July 16, 1864 – During the Civil War, skirmishes were fought at Grand Gulf, Mississippi; at Ellistown, Mississippi; along the Charles City Road and Darbytown Road, in the vicinity of Richmond, Virginia; near Warrensburg and another near Huntsville, Missouri; on James Island, South Carolina; at Four Mile Creek, Malvern Hill, Purcellville and Wood Grove, Virginia; and at Turner’s Ferry, Ga.
July 16, 1864 – During the Civil War, in Georgia, Sherman’s force continued to cross the Chattahooche and maneuver around the north side of Atlanta.
July 16, 1872 – Norwegian explorer Roald Amundsen was born in Borge, Østfold, Norway. He led the Antarctic expedition (1910–12) that was the first to reach the South Pole on Dec. 14, 1911. In 1926 he was the first expedition leader to be recognized without dispute as having reached the North Pole.
July 16, 1887 – Baseball legend Joseph Jefferson “Shoeless Joe” Jackson was born in Pickens County, S.C. During his career, he played for the Philadelphia Athletics, the Cleveland Naps/Indians and the Chicago White Sox. An outfielder, he is best remembered for his performance on the field and for his alleged association with the Black Sox Scandal, in which members of the 1919 Chicago White Sox participated in a conspiracy to fix the World Series.
July 16, 1889 – Rube Burrow shot and killed Jewel, Ala. postmaster Moses J. Graves, 41, during a dispute over a package from a Chicago firm that made false beards and wigs. This incident launched Burrow into the national limelight as it was reported in The New York Sun, The New York Tribune and The Boston Daily Globe.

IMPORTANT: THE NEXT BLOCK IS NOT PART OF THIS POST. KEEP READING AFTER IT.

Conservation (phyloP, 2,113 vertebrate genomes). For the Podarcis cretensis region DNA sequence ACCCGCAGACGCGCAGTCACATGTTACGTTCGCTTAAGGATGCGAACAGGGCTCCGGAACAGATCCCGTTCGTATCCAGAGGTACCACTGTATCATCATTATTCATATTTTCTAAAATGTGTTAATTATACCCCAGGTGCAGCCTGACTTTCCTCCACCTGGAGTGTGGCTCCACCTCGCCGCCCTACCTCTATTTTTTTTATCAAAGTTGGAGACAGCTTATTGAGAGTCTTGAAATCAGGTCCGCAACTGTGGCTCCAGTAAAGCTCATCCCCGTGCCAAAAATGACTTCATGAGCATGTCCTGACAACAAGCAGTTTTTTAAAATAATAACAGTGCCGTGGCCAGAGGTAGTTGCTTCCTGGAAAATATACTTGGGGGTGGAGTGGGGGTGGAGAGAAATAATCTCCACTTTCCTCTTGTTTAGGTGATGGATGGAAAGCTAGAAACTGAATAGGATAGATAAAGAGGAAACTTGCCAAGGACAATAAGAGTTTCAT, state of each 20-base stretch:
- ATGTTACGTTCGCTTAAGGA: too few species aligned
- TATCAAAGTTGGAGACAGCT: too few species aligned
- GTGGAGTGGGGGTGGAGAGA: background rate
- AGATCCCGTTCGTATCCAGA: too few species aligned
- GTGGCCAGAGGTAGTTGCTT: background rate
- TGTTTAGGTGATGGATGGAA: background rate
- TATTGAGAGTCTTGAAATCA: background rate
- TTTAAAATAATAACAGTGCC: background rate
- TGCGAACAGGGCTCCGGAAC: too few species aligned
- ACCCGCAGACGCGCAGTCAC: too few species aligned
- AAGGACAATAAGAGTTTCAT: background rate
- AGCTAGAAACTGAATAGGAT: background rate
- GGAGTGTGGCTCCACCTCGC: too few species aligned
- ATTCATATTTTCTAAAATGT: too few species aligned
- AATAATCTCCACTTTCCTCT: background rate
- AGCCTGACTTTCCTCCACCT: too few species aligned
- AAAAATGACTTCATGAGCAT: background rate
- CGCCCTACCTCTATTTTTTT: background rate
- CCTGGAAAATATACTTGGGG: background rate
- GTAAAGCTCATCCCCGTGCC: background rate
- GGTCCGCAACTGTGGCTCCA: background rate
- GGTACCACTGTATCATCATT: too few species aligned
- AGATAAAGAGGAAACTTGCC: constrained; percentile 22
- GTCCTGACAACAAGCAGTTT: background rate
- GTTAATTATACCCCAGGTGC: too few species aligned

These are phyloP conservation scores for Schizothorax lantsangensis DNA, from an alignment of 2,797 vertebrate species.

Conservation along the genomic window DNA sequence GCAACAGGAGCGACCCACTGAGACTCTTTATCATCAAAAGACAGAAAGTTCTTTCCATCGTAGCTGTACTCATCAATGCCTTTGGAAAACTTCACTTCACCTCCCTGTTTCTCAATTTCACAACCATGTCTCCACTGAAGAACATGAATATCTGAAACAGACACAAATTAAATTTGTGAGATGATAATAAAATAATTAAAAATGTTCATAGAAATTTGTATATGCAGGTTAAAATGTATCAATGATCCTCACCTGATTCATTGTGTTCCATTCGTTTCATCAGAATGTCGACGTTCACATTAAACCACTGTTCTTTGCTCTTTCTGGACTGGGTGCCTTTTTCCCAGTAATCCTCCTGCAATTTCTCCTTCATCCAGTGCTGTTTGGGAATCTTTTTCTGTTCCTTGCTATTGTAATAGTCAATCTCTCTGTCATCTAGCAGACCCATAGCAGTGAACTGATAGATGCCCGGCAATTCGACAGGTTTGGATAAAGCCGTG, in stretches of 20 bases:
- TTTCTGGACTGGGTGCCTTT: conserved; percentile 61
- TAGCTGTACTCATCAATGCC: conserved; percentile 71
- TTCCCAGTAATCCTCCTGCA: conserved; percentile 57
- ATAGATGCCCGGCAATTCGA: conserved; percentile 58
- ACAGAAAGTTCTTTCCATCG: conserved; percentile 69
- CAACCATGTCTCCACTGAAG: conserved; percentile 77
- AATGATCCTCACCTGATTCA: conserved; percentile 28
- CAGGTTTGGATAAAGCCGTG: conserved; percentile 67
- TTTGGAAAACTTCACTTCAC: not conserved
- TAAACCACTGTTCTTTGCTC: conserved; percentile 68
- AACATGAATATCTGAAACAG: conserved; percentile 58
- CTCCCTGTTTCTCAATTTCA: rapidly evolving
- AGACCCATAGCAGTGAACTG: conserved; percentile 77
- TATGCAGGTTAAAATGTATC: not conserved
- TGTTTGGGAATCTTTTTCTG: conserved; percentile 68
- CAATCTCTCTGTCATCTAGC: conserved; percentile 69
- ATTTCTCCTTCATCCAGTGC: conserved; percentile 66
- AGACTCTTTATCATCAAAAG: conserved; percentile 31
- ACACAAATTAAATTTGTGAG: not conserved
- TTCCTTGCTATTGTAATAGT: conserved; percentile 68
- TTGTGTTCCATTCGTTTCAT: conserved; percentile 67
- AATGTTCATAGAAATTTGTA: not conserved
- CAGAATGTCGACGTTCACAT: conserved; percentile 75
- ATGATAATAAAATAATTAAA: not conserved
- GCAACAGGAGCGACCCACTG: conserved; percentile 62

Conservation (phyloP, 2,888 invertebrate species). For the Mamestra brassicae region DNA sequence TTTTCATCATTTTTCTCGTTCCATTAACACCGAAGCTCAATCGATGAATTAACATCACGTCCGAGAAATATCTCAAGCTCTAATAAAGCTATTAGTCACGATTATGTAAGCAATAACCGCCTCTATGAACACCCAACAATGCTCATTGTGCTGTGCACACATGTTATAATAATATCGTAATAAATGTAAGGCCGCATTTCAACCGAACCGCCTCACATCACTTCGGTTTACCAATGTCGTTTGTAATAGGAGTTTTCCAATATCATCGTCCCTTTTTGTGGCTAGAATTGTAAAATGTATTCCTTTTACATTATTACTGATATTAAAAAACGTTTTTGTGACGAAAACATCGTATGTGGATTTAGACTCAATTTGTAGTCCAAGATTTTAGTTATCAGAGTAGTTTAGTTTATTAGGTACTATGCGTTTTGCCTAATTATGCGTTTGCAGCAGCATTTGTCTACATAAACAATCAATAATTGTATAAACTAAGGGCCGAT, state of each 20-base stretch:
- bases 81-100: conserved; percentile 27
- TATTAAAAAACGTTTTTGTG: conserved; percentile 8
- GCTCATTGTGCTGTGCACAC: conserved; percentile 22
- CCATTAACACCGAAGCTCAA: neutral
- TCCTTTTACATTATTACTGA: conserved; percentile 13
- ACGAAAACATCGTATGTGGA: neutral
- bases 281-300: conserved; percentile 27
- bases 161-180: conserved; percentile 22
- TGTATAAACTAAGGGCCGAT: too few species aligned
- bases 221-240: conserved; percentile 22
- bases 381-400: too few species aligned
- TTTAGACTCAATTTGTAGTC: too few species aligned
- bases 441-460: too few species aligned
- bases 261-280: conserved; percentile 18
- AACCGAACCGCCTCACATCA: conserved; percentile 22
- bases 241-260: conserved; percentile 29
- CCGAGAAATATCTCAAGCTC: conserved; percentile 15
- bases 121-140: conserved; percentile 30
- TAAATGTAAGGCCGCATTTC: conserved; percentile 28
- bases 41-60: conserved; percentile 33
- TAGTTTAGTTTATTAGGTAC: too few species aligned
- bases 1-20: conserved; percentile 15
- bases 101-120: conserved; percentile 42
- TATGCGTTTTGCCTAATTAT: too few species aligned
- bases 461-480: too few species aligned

July 16, 1900 - Harper Councill Trenholm, president of Alabama State College from 1925 to 1962, was born in Tuscumbia. A graduate of Morehouse College and the University of Chicago, Trenholm served as instructor and director of the college extension program before assuming the presidency. During his long tenure Alabama State graduated its first four-year college class in 1932, developed a model teacher in-service program that served African-American teachers statewide, and began the legendary Turkey Day Classic football rivalry between Alabama State and Tuskegee Institute.
July 16, 1906 - Author James Still was born near LaFayette, Ala.
July 16, 1906 - Sonnie Coker, the young black man whose death sentence was commuted by the governor to life imprisonment, was taken into custody by an agent of the state convict department on this Monday and removed to “his destined place of employment,” according to The Monroe Journal.
July 16, 1906 - One of the “most enjoyable events of the season” was the dance given by the young men of Perdue Hill on this Monday night. Beside the regular music provided for the evening, Mr. and Mrs. E.L. Baggett performed a few selections on the mandolin and piano, “delighted the crowd with a number of jolly rag time selections.” Monroeville, Manistee, Mt. Pleasant, Claiborne, Mobile and Pensacola were well represented at the evening’s entertainment.
July 16, 1914 – The Monroe Journal reported that the steamboat connected with Henry Goldsmith was stranded in the “mid reaches” of the Alabama River with “no prospect of being floated until a much higher stage of water is available. The river is lower now than at any time within the last seven years.”
July 16, 1915 – A Farmers Institute meeting was scheduled to be held at the Conecuh County Courthouse in Evergreen, Ala.